- A ‘trust fund’ held by AiB with the funds to be disbursed to organisations based on business cases presented by them which demonstrate to AiB how they will use the funds to promote/increase their delivery of DAS.
- Funds held by AiB – decisions made by Independent Panel appointed by the Scottish Government to assess bids for funding and decide how the monies should be allocated.
- Funds held centrally by Scottish Government for DAS use only.
- Funds passed to Scottish Government for general money advice support.
Regardless of the method chosen for redistributing the funds, there is clearly a danger that the free advice sector is being incentivised to put clients into DAS, possibly in favour of other solutions which may be more suitable. The first option provided in the paper, where the funds would be held by AiB and allocated back to the money advice organisation who nominated the AiB as PD, most explicitly creates exposure to this risk. However, all the options listed result in the funds benefitting the free advice sector in some way and therefore create a conflict.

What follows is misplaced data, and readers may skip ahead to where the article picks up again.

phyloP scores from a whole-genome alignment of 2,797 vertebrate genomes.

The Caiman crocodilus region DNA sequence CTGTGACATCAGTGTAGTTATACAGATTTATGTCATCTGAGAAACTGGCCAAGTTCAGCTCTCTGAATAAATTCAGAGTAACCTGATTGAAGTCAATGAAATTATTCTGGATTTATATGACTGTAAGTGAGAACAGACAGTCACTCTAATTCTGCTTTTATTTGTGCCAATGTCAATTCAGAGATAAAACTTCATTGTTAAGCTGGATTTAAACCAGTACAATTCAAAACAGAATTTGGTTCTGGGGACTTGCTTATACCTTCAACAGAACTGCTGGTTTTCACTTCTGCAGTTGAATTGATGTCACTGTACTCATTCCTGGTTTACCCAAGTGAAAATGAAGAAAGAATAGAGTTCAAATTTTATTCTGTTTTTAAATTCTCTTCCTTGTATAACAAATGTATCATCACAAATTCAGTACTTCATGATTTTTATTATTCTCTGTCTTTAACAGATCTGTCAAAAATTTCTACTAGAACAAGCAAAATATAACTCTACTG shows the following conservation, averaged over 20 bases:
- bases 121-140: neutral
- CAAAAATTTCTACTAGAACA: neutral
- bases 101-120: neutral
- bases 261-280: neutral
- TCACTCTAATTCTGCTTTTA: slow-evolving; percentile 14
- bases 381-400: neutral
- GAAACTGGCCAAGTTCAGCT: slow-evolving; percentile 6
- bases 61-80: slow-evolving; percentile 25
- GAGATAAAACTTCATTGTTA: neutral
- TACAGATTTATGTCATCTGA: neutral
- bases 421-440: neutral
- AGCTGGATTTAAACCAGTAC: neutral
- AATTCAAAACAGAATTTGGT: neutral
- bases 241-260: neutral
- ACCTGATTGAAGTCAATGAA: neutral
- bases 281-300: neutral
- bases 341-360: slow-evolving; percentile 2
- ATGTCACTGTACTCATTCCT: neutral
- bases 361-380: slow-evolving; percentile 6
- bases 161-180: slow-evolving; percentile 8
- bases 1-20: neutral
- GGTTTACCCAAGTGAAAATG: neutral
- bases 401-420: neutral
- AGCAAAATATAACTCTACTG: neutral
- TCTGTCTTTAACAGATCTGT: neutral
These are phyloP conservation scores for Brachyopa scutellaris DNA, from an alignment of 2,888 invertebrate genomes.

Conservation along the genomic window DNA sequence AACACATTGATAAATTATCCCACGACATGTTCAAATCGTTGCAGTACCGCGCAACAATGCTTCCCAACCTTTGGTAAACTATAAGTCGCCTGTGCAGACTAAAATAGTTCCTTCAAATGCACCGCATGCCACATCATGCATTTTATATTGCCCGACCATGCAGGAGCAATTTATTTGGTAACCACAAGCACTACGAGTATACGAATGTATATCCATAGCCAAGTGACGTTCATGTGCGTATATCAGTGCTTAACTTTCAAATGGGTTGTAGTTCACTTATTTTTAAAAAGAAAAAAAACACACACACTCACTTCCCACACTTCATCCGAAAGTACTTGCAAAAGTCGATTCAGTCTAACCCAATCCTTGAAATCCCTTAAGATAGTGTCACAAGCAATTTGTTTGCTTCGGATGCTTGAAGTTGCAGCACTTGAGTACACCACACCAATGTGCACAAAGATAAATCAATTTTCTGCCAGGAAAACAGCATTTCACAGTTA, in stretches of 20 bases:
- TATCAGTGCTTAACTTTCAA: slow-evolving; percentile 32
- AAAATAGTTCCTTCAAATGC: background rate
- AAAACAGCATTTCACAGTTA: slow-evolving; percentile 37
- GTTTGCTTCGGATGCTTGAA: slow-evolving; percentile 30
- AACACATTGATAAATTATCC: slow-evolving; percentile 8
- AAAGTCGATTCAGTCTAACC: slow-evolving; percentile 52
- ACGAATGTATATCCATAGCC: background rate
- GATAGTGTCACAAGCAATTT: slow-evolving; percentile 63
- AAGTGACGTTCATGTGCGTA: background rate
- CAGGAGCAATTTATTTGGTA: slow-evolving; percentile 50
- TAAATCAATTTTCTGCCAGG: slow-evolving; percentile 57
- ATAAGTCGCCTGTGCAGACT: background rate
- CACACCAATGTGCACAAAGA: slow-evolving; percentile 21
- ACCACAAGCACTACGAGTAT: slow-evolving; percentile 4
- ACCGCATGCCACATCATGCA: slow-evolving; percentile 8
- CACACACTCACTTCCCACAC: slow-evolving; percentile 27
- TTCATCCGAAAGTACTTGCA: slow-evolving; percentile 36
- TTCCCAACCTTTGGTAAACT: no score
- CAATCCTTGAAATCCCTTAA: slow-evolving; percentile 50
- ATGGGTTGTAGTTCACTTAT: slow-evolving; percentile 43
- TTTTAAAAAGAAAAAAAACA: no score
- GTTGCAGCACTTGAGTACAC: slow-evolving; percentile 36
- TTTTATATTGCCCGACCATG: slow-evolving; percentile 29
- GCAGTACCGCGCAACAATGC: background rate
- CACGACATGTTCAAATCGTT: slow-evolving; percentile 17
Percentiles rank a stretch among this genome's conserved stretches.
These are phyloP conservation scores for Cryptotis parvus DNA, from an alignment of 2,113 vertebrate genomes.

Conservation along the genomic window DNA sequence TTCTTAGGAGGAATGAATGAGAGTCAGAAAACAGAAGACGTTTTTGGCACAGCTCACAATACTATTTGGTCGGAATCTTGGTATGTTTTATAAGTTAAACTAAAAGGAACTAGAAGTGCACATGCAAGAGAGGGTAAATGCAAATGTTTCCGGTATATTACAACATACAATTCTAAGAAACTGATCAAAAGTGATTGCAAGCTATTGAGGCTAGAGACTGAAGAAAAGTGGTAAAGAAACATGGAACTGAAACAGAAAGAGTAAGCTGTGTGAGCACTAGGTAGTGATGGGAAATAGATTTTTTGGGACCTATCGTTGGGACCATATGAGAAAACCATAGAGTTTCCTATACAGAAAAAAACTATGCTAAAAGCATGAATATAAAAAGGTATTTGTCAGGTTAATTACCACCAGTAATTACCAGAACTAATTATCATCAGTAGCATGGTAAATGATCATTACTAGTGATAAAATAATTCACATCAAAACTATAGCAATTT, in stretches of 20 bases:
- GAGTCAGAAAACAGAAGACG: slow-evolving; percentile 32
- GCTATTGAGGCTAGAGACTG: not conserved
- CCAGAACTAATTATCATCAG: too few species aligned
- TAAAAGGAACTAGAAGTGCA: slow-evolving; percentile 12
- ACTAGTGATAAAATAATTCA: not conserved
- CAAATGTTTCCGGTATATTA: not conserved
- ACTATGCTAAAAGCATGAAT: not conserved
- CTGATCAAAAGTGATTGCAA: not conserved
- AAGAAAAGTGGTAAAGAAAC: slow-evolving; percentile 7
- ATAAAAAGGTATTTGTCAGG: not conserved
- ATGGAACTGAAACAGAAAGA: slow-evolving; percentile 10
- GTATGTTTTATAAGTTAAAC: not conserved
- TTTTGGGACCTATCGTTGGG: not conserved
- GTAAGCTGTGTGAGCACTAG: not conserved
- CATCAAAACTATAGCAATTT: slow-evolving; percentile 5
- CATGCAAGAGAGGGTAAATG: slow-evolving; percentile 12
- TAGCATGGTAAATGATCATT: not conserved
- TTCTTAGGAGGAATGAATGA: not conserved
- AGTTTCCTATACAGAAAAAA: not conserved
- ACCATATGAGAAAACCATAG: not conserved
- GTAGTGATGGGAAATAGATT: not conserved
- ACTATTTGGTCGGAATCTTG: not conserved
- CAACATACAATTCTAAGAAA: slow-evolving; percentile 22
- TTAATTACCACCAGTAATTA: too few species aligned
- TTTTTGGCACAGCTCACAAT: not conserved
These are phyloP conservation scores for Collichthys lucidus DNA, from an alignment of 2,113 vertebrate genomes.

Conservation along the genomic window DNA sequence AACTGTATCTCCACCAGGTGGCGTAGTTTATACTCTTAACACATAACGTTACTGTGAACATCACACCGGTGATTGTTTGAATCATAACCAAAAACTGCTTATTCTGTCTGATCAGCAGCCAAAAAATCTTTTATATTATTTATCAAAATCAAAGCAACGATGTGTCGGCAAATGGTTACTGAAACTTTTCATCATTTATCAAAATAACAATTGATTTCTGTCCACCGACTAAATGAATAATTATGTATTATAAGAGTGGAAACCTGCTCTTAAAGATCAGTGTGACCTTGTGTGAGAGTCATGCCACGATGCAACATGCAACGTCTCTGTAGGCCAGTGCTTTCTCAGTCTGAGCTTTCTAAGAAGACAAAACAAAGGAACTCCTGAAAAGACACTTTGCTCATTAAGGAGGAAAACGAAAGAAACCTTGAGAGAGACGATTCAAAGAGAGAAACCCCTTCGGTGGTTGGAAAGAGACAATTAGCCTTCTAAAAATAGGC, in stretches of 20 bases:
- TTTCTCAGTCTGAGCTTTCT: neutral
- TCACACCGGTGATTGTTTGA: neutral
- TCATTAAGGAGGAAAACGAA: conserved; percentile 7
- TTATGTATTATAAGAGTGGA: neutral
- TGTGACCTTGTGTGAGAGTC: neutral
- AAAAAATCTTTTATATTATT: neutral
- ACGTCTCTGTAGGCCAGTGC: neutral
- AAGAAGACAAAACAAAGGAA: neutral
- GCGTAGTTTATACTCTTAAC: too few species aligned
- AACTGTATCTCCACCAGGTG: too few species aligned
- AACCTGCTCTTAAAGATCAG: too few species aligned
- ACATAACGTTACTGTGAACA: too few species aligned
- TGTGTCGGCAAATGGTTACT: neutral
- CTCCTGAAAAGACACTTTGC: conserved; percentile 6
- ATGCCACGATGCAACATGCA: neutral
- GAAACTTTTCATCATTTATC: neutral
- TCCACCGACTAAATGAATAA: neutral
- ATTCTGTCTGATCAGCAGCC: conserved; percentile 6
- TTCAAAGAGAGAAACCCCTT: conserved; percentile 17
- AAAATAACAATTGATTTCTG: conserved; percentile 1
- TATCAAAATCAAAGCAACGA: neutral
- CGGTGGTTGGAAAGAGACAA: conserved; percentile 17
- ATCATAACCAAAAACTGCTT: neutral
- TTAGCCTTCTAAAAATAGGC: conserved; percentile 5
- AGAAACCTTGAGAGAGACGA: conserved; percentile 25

The AiB suggest that in the first year, based on no increase in numbers, around £100,000 would be available to distribute. The methodology for arriving at that figure is not entirely clear from Appendix A of the paper and the AiB admit that there is a large amount of uncertainty.
Clearly the AiB should only become PD as a last resort, with most CMAs handling the payments distribution function themselves. It follows that the level of funds held by the AiB following deduction of their costs could be minimal.